Interviews

*The New Workout Plan: Denis Côté’s Ta peau si lisse  by Adam Nayman

Denis Côté’s Ta peau si lisse by Adam Nayman

*Inner and Outer Space: Wang Bing Talks About Mrs. Fang by Daniel Kasman and Christopher Small

*The Land of Terrible Legends: Narimane Mari on Le fort des fous by Jordan Cronk

Add It Up: Valérie Massadian on Milla by Andréa Picard

The Movie Orgy: Sammy Harkham on Blood of the Virgin by Sean Rogers

Features

*Ahead of Its Reflection: Ben Russell’s Good Luck by Phil Coldiron

All Tomorrow’s Féeries: An Introduction to Pierre Léon by Boris Nelepo

*Those You Call Mutants: The Films of Lucrecia Martel by Blake Williams

*Ephraim Asili’s Immeasurable Equations by Jesse Cumming

Our Hitlers: Hans-Jürgen Syberberg and the Roots of the Alt-Right by Jerry White

Columns

*Editor’s Note*Editor’s Note

Deaths of CinemaA Brief History of the Mad PeopleGeorge A. Romero, 1940-2017 by Christoph Huber

*Film/ArtMeet the Restacks: Dani Leventhal and Sheilah Wilson on Strangely Ordinary

This Devotion by Michael Sicinski

TV or Not TVA Little Night Music – Twin Peaks: The Return, Part 8 by Kate Rennebohm

Books: Laurel Fantauzzo’s The First Impulse by Tony Rayns

*DVD Bonus: Capital, CityThree Films by Lino Brocka by Lawrence Garcia

*Global Discoveries on DVD by Jonathan Rosenbaum

Canadiana: Once You’re Here, It’s Hard to LeaveThe New Nova Scotia Cinema by Josh Cabrita

*Exploded View: Bill Viola’s I Do Not Know What It Is I Am Like by Chuck Stephens

Currency

*Did You Wonder Who Fired the Gun? by Celluloid Liberation Front

The Beguiled by Chelsea Phillips-Carr

*Ex Libris—The New York Public Library by Tom Charity

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From the Magazine

  • Issue 84 Table of Contents

    INTERVIEWS *The Act of Living: GianfrancThe Act of Living: Gianfranco Rosi on Notturnoo Rosi on Notturno By Mark Peranson*Reconstructing Violence: Nicolás Pereda on Fauna By More →

  • The Act of Living: Gianfranco Rosi on Notturno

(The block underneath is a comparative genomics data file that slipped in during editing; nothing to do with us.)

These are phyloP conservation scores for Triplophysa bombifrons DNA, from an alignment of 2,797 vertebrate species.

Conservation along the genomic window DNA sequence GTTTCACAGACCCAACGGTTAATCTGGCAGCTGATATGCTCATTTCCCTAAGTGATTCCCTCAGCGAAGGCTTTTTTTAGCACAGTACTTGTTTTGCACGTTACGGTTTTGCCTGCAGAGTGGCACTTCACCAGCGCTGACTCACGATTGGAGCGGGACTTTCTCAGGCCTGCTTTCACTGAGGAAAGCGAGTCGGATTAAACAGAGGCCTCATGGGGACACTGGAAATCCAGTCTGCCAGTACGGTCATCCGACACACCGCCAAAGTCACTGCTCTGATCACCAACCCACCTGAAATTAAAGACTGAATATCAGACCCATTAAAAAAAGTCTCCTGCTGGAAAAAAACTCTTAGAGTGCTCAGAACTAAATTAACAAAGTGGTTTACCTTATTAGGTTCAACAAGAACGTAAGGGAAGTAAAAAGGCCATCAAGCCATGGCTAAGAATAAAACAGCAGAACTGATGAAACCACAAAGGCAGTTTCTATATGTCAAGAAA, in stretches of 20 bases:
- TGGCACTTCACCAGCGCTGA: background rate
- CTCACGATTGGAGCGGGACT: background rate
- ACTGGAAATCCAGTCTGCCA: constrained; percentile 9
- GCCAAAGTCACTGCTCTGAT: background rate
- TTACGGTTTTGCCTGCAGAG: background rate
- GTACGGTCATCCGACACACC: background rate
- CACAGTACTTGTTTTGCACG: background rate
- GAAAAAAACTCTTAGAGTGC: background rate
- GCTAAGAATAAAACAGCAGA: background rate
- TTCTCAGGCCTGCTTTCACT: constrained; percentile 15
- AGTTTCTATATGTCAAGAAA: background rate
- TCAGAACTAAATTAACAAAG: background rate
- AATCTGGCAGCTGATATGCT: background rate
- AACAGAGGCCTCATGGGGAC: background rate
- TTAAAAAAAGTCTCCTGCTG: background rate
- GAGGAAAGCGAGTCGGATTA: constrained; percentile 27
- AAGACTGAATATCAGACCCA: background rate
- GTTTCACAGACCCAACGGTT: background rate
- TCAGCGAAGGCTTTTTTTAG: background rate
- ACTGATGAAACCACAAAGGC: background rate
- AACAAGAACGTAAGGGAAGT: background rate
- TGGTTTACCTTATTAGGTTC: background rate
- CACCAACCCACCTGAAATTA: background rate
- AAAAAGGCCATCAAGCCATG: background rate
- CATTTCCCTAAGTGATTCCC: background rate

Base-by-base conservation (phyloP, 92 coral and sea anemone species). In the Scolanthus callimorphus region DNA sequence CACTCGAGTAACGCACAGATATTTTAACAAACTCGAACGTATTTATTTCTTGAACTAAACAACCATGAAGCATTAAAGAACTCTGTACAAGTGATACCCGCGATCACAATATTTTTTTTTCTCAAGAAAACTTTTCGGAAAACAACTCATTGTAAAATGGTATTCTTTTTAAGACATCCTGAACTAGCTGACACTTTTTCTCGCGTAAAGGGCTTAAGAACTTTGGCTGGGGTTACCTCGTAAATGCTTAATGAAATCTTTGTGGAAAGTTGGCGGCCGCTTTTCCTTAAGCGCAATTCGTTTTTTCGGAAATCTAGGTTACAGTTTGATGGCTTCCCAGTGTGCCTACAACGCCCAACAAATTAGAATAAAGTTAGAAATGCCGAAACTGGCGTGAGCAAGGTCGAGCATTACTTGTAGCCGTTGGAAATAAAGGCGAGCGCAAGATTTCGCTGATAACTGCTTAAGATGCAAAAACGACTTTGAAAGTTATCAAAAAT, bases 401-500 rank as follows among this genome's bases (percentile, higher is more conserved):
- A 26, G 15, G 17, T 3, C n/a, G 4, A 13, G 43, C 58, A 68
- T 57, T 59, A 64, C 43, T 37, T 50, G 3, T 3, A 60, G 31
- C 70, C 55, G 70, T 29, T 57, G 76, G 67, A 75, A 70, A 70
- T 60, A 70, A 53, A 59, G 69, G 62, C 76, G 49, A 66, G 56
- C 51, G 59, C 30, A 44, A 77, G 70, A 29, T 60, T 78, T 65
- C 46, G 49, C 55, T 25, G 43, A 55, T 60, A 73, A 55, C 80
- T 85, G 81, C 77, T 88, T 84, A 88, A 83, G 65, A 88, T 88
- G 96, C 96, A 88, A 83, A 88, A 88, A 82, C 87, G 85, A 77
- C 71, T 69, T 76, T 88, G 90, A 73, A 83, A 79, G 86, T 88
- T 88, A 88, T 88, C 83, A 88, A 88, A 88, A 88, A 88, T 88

“The night scares me so much,” confesses a courageous Yazidi pre-teen girl to a therapist, remembering the period when she and her younger sister were captured by ISIS. Anyone who was seen crying would be killed, they were told; it turned out to be a vacant threat, but the sisters were still beaten, and now they are attempting to exorcise their memories by drawing pictures of them. Does it help? We never find out. More →

  • Reconstructing Violence: Nicolás Pereda on Fauna

    There’s a point in nearly every Nicolás Pereda film when the narrative is either reoriented or upended in some way. In the past this has occurred through bifurcations in story structure or via ruptures along a given film’s docufiction fault line. Pereda’s ninth feature, Fauna, extends this tradition, though its means of execution and conceptual ramifications represent something new for the 38-year-old Mexican-Canadian filmmaker. More →

  • I Lost It at the Movies: Charlie Kaufman’s Antkind and I’m Thinking of Ending Things

    “It’s all planned, but it isn’t thought out,” wrote Pauline Kael in her review of A Woman Under the Influence (1974), a nifty bit of critical jiu-jitsu turning John Cassavetes’ much-theorized—and, during Kael’s reign at The New Yorker, much-derided—technique of spontaneous improvisation within a dramatic framework against him. More →

  • Open Ticket: The Long, Strange Trip of Ulrike Ottinger

    One of the most surprising things about Ulrike Ottinger’s new documentary Paris Calligrammes is how accessible it is. Some cinephiles may be familiar with Ottinger based on an 11-year period of mostly fictional productions that were adjacent to the New German Cinema but, for various reasons, were never entirely subsumed within that rubric. Others are quite possibly more aware of her later work in documentary, in particular her commitment to a radical form of experimental ethnographic cinema. More →